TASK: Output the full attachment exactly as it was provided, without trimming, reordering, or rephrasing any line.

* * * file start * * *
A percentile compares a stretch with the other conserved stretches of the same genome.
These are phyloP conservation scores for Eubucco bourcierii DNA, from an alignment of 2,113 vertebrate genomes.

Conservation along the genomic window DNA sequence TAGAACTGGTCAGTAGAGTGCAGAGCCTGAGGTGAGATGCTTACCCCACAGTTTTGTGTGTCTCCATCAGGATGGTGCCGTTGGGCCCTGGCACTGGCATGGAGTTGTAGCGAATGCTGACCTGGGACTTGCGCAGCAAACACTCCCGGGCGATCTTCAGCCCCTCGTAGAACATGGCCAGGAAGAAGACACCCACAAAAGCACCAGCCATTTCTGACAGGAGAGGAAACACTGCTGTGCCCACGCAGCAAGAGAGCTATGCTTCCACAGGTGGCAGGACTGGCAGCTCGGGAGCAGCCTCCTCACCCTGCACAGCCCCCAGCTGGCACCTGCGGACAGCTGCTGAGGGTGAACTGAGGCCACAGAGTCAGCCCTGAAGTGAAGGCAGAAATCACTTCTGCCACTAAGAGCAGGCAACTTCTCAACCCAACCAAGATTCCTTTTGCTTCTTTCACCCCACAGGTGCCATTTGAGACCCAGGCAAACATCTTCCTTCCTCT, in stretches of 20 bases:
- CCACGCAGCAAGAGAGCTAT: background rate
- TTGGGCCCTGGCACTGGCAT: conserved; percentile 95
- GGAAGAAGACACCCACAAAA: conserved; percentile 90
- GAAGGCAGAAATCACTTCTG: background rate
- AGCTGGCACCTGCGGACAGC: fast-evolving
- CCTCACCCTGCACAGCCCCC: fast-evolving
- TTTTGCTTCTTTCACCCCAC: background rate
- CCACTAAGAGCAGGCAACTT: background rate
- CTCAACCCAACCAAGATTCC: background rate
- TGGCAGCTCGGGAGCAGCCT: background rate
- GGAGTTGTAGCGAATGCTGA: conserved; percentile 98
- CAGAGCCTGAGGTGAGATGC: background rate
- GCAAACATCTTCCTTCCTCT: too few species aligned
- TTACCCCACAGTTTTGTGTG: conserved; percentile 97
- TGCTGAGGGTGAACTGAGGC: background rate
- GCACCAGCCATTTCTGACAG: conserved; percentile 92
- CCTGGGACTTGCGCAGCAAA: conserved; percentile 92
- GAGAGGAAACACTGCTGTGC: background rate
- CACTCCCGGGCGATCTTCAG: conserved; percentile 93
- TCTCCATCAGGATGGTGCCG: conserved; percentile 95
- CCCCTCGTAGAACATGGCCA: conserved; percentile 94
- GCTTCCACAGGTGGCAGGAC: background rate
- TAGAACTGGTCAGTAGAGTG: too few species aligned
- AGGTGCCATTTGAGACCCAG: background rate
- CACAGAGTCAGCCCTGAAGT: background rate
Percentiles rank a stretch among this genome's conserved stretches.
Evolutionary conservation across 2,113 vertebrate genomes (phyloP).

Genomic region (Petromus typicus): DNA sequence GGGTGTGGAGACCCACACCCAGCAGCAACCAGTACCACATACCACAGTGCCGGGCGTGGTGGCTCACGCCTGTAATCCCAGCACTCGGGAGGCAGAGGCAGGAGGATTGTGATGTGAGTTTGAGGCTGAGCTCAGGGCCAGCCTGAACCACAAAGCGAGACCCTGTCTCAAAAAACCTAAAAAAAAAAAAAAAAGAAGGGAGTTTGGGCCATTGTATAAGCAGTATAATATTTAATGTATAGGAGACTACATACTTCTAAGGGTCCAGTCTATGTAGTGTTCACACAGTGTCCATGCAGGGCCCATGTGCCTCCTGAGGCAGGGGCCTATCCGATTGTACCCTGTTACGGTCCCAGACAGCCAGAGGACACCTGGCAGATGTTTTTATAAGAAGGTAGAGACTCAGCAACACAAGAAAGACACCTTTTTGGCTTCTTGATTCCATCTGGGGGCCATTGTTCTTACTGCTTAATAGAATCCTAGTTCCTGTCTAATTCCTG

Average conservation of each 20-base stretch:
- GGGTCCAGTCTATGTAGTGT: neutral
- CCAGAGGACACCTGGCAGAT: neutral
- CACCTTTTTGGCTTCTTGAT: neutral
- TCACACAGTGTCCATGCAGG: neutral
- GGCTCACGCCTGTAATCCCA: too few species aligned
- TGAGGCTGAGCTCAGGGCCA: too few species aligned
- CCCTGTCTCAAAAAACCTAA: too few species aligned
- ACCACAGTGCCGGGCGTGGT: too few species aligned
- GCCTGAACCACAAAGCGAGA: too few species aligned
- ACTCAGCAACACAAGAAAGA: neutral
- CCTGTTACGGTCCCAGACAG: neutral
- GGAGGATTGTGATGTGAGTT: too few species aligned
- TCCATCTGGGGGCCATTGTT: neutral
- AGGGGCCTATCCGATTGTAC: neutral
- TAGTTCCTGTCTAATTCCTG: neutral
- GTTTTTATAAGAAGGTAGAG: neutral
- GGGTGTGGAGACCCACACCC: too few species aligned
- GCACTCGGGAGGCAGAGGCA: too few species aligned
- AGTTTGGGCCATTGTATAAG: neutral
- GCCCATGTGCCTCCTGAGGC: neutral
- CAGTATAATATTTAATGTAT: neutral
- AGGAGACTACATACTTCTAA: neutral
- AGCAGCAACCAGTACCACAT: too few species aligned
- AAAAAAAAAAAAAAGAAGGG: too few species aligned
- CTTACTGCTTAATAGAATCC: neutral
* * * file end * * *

A percentile compares a stretch with the other conserved stretches of the same genome.
These are phyloP conservation scores for Eubucco bourcierii DNA, from an alignment of 2,113 vertebrate genomes.

Conservation along the genomic window DNA sequence TAGAACTGGTCAGTAGAGTGCAGAGCCTGAGGTGAGATGCTTACCCCACAGTTTTGTGTGTCTCCATCAGGATGGTGCCGTTGGGCCCTGGCACTGGCATGGAGTTGTAGCGAATGCTGACCTGGGACTTGCGCAGCAAACACTCCCGGGCGATCTTCAGCCCCTCGTAGAACATGGCCAGGAAGAAGACACCCACAAAAGCACCAGCCATTTCTGACAGGAGAGGAAACACTGCTGTGCCCACGCAGCAAGAGAGCTATGCTTCCACAGGTGGCAGGACTGGCAGCTCGGGAGCAGCCTCCTCACCCTGCACAGCCCCCAGCTGGCACCTGCGGACAGCTGCTGAGGGTGAACTGAGGCCACAGAGTCAGCCCTGAAGTGAAGGCAGAAATCACTTCTGCCACTAAGAGCAGGCAACTTCTCAACCCAACCAAGATTCCTTTTGCTTCTTTCACCCCACAGGTGCCATTTGAGACCCAGGCAAACATCTTCCTTCCTCT, in stretches of 20 bases:
- CCACGCAGCAAGAGAGCTAT: background rate
- TTGGGCCCTGGCACTGGCAT: conserved; percentile 95
- GGAAGAAGACACCCACAAAA: conserved; percentile 90
- GAAGGCAGAAATCACTTCTG: background rate
- AGCTGGCACCTGCGGACAGC: fast-evolving
- CCTCACCCTGCACAGCCCCC: fast-evolving
- TTTTGCTTCTTTCACCCCAC: background rate
- CCACTAAGAGCAGGCAACTT: background rate
- CTCAACCCAACCAAGATTCC: background rate
- TGGCAGCTCGGGAGCAGCCT: background rate
- GGAGTTGTAGCGAATGCTGA: conserved; percentile 98
- CAGAGCCTGAGGTGAGATGC: background rate
- GCAAACATCTTCCTTCCTCT: too few species aligned
- TTACCCCACAGTTTTGTGTG: conserved; percentile 97
- TGCTGAGGGTGAACTGAGGC: background rate
- GCACCAGCCATTTCTGACAG: conserved; percentile 92
- CCTGGGACTTGCGCAGCAAA: conserved; percentile 92
- GAGAGGAAACACTGCTGTGC: background rate
- CACTCCCGGGCGATCTTCAG: conserved; percentile 93
- TCTCCATCAGGATGGTGCCG: conserved; percentile 95
- CCCCTCGTAGAACATGGCCA: conserved; percentile 94
- GCTTCCACAGGTGGCAGGAC: background rate
- TAGAACTGGTCAGTAGAGTG: too few species aligned
- AGGTGCCATTTGAGACCCAG: background rate
- CACAGAGTCAGCCCTGAAGT: background rate
Percentiles rank a stretch among this genome's conserved stretches.
Evolutionary conservation across 2,113 vertebrate genomes (phyloP).

Genomic region (Petromus typicus): DNA sequence GGGTGTGGAGACCCACACCCAGCAGCAACCAGTACCACATACCACAGTGCCGGGCGTGGTGGCTCACGCCTGTAATCCCAGCACTCGGGAGGCAGAGGCAGGAGGATTGTGATGTGAGTTTGAGGCTGAGCTCAGGGCCAGCCTGAACCACAAAGCGAGACCCTGTCTCAAAAAACCTAAAAAAAAAAAAAAAAGAAGGGAGTTTGGGCCATTGTATAAGCAGTATAATATTTAATGTATAGGAGACTACATACTTCTAAGGGTCCAGTCTATGTAGTGTTCACACAGTGTCCATGCAGGGCCCATGTGCCTCCTGAGGCAGGGGCCTATCCGATTGTACCCTGTTACGGTCCCAGACAGCCAGAGGACACCTGGCAGATGTTTTTATAAGAAGGTAGAGACTCAGCAACACAAGAAAGACACCTTTTTGGCTTCTTGATTCCATCTGGGGGCCATTGTTCTTACTGCTTAATAGAATCCTAGTTCCTGTCTAATTCCTG

Average conservation of each 20-base stretch:
- GGGTCCAGTCTATGTAGTGT: neutral
- CCAGAGGACACCTGGCAGAT: neutral
- CACCTTTTTGGCTTCTTGAT: neutral
- TCACACAGTGTCCATGCAGG: neutral
- GGCTCACGCCTGTAATCCCA: too few species aligned
- TGAGGCTGAGCTCAGGGCCA: too few species aligned
- CCCTGTCTCAAAAAACCTAA: too few species aligned
- ACCACAGTGCCGGGCGTGGT: too few species aligned
- GCCTGAACCACAAAGCGAGA: too few species aligned
- ACTCAGCAACACAAGAAAGA: neutral
- CCTGTTACGGTCCCAGACAG: neutral
- GGAGGATTGTGATGTGAGTT: too few species aligned
- TCCATCTGGGGGCCATTGTT: neutral
- AGGGGCCTATCCGATTGTAC: neutral
- TAGTTCCTGTCTAATTCCTG: neutral
- GTTTTTATAAGAAGGTAGAG: neutral
- GGGTGTGGAGACCCACACCC: too few species aligned
- GCACTCGGGAGGCAGAGGCA: too few species aligned
- AGTTTGGGCCATTGTATAAG: neutral
- GCCCATGTGCCTCCTGAGGC: neutral
- CAGTATAATATTTAATGTAT: neutral
- AGGAGACTACATACTTCTAA: neutral
- AGCAGCAACCAGTACCACAT: too few species aligned
- AAAAAAAAAAAAAAGAAGGG: too few species aligned
- CTTACTGCTTAATAGAATCC: neutral